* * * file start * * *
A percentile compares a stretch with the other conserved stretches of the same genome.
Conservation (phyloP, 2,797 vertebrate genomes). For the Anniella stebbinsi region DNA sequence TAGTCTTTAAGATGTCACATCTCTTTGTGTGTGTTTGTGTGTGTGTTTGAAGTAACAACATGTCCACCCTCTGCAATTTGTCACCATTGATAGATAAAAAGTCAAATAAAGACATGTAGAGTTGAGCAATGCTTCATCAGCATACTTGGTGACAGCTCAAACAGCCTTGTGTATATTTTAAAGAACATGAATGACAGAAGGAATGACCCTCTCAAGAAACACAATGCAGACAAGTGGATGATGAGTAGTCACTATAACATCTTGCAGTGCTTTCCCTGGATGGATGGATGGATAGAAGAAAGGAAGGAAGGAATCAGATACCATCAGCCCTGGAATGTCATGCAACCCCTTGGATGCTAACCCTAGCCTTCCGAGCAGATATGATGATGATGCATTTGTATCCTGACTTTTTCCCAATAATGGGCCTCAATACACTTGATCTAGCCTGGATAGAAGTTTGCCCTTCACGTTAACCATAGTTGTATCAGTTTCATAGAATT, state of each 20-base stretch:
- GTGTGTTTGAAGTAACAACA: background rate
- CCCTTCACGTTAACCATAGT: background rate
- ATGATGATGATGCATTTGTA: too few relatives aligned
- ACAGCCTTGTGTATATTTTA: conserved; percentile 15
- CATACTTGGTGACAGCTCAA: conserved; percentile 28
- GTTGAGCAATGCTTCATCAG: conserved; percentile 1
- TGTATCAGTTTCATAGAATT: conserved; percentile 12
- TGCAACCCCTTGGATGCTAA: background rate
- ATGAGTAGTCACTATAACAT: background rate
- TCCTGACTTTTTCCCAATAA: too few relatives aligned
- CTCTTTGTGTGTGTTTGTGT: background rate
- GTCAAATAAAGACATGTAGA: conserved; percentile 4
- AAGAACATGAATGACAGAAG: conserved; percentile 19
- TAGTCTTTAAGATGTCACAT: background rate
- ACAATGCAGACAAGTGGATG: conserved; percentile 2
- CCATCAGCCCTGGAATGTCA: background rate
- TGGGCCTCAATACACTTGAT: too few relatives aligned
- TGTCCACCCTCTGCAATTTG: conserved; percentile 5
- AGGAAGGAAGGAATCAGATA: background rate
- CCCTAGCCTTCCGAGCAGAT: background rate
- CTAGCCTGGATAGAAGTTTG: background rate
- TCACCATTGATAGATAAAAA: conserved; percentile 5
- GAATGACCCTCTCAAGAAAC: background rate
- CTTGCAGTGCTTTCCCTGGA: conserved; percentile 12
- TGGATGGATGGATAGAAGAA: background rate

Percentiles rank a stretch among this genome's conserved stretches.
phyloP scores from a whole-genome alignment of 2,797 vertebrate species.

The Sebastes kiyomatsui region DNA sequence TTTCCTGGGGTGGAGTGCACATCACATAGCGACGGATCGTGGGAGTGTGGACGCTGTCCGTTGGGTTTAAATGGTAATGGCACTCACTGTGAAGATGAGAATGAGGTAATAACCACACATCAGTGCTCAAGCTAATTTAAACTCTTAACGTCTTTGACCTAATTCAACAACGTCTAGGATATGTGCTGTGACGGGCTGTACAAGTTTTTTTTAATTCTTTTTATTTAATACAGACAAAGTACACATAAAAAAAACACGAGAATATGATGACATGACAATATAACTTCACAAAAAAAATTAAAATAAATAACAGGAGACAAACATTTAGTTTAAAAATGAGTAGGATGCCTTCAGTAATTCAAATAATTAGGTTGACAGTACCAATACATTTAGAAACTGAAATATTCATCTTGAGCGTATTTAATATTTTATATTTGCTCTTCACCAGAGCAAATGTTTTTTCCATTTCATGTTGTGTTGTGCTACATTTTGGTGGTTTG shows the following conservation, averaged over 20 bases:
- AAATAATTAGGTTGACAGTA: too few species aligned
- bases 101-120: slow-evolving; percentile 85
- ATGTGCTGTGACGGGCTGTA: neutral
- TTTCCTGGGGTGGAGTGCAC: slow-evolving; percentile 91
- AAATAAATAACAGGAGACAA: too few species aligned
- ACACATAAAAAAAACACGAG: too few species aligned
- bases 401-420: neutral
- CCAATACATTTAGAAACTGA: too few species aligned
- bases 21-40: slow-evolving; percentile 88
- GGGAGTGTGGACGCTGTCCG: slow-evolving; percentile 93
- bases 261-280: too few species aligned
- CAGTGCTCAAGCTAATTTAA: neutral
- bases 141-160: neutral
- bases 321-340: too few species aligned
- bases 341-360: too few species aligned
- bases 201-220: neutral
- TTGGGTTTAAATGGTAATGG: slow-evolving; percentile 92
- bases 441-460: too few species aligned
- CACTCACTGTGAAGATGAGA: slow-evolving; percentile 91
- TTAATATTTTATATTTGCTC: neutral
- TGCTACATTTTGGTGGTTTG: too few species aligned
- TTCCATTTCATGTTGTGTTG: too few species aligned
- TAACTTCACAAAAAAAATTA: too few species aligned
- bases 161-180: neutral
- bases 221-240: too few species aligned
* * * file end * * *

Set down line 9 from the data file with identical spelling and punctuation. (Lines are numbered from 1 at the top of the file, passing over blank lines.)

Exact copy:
- TGTATCAGTTTCATAGAATT: conserved; percentile 12